This is an archived article that was published on sltrib.com in 2007, and information in the article may be outdated. It is provided only for personal research purposes and may not be reprinted.
The percentage of uninsured Utahns rose to 11.9 percent in 2006, with the largest increases occurring primarily among children, according to the state Department of Health.
An estimated 306,500 Utahns lacsked health insurance coverage during calendar year 2006, up 13,700 from the previous year. The number of uninsured children under 18 saw a 4.7 percent increase from 2005 to 2006, the department reported.
During the recent legislative session, state lawmakers appropriated $4 million to allow another 12,000 children to be insured through the Children's Health Insurance Program, or CHIP, starting in July. CHIP is a state insurance plan for children whose parents' income is under 200 percent of the federal poverty level.
"It's disconcerting that we're seeing increases with children," said Judi Hillman, executive director of the Utah Health Policy Project, a research and advocacy group for the uninsured. "I also think it's unfortunate that we have to wait until July for CHIP to reopen."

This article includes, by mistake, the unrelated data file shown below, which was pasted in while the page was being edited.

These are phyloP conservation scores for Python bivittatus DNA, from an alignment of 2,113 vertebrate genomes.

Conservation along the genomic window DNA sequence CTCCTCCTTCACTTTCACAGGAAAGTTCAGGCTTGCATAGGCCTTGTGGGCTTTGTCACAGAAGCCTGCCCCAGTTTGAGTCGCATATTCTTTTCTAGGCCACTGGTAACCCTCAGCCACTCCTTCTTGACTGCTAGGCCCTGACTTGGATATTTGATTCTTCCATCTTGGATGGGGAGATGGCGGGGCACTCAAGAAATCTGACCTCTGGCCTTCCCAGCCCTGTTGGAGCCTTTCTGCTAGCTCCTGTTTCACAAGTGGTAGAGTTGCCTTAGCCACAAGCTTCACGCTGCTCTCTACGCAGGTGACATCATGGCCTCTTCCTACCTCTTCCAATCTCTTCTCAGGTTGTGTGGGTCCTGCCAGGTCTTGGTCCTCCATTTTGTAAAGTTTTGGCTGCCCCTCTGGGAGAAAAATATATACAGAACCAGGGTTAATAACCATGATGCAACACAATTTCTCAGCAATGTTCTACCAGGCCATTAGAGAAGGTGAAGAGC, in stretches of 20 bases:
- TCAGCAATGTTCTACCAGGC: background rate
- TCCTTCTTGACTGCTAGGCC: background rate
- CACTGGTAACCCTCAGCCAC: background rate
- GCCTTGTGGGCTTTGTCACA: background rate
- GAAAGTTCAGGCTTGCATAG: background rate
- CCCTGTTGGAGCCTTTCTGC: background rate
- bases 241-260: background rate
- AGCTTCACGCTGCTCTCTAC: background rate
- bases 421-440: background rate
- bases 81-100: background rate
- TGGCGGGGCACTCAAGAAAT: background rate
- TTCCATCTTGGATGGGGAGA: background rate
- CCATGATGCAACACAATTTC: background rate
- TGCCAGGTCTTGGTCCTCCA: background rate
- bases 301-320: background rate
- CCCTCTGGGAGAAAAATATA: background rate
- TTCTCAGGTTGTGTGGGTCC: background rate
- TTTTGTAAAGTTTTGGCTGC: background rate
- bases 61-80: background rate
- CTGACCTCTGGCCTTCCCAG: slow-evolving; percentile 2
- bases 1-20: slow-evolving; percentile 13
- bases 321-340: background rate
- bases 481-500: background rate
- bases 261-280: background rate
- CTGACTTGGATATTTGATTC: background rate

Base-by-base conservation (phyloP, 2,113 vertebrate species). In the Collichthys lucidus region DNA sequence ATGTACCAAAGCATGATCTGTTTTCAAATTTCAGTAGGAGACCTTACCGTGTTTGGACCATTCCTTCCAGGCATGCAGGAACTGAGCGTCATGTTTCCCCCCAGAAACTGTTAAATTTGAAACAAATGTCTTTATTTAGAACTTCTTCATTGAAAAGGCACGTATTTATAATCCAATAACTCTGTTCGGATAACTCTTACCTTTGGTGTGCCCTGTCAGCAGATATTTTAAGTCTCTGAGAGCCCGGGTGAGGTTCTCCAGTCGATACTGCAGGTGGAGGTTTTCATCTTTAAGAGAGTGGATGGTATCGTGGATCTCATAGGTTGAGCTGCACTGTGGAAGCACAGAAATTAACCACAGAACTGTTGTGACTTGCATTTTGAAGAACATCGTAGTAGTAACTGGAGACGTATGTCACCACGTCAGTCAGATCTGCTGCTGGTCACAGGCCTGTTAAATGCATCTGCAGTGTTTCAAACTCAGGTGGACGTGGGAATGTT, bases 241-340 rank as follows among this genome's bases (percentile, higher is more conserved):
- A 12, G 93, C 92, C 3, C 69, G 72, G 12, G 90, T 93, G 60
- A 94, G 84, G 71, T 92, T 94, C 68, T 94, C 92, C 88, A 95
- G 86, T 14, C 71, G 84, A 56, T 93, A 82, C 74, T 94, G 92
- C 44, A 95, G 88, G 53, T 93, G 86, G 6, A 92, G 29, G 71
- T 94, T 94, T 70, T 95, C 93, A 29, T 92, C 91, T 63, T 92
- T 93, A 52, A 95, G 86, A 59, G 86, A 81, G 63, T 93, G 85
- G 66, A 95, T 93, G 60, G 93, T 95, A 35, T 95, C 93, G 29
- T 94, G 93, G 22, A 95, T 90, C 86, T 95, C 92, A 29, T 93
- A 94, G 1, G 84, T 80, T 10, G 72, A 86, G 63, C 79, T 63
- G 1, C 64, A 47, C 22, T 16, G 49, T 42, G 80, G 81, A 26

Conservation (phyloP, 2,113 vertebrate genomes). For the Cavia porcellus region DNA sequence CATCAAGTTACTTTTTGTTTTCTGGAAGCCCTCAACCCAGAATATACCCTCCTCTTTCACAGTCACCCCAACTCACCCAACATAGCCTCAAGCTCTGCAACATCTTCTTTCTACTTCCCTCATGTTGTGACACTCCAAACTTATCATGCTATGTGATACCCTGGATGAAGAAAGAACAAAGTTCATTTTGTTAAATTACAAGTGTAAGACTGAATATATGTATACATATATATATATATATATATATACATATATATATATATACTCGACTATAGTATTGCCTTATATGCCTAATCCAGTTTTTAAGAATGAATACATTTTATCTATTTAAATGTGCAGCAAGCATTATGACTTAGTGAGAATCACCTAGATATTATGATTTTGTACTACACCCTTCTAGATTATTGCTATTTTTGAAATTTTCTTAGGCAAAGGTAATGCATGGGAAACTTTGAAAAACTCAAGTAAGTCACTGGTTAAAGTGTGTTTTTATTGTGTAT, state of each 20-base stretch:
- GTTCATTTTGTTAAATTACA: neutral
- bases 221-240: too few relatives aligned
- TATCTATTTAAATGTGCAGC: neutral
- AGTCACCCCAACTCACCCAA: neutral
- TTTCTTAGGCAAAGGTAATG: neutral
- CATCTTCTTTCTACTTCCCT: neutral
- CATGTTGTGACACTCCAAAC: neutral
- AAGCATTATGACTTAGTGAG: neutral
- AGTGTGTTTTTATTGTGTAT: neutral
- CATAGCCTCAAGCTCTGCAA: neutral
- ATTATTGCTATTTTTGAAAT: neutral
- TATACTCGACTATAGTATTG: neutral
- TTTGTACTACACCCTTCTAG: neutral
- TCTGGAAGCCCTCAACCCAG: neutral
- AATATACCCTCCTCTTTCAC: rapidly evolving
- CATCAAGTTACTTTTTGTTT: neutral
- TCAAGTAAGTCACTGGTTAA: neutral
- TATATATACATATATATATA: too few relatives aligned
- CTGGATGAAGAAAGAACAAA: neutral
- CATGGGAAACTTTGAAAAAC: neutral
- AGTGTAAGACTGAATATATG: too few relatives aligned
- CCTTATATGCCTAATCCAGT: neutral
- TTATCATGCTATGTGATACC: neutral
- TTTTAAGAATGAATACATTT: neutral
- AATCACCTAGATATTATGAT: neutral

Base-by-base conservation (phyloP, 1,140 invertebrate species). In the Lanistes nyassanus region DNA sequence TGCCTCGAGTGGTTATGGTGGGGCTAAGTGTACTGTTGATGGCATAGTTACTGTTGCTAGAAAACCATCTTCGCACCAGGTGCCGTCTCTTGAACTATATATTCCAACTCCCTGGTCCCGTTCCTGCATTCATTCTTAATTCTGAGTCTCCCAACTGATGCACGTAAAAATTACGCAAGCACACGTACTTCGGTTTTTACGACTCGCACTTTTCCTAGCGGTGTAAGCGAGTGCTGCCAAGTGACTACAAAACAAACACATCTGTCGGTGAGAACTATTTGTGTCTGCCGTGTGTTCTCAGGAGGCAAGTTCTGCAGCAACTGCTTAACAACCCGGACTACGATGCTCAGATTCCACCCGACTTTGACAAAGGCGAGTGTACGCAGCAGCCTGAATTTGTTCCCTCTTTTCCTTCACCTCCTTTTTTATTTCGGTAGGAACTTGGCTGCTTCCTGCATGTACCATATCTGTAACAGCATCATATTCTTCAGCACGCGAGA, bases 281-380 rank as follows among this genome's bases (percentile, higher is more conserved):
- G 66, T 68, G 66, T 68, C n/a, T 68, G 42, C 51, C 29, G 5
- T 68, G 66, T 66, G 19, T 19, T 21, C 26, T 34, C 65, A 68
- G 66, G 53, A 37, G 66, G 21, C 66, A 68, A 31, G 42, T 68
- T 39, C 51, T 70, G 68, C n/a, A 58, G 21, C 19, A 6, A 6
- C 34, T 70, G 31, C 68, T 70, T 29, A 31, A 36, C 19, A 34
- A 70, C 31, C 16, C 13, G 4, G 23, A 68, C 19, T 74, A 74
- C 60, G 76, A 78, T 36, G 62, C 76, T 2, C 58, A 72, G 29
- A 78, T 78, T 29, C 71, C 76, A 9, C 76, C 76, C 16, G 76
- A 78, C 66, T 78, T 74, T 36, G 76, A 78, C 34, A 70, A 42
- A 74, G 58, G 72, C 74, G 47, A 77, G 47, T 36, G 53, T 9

Her organization and others will be working with families to prepare them to sign their children up for CHIP when the enrollment period begins July 1. She believes the spots will go fast.
CHIP started in 1998 in Utah, and about 15,000 children are currently enrolled.
Over the last decade, Utah's uninsured population grew at an average annual rate of 6.9 percent, compared with 2.3 percent for the state's population growth rate.
Although last year's growth - from 11.6 percent uninsured to 11.9 percent - was smaller than in previous years, more needs to be done, officials said.
"The increase was not as large, but we're still going in the wrong direction," said David Sundwall, the health department's executive director.
Those at greater risk of having no insurance: children, adults without a high school diploma and Latinos.
One of the reasons for the increase is that fewer employers are offering health insurance, due to the cost, the health department said.
"Kids are the first victims because small companies drop family insurance for economic reasons," and that affects children, said Hillman, who believes the state has closer to 400,000 uninsured Utahns, far exceeding the state's statistics.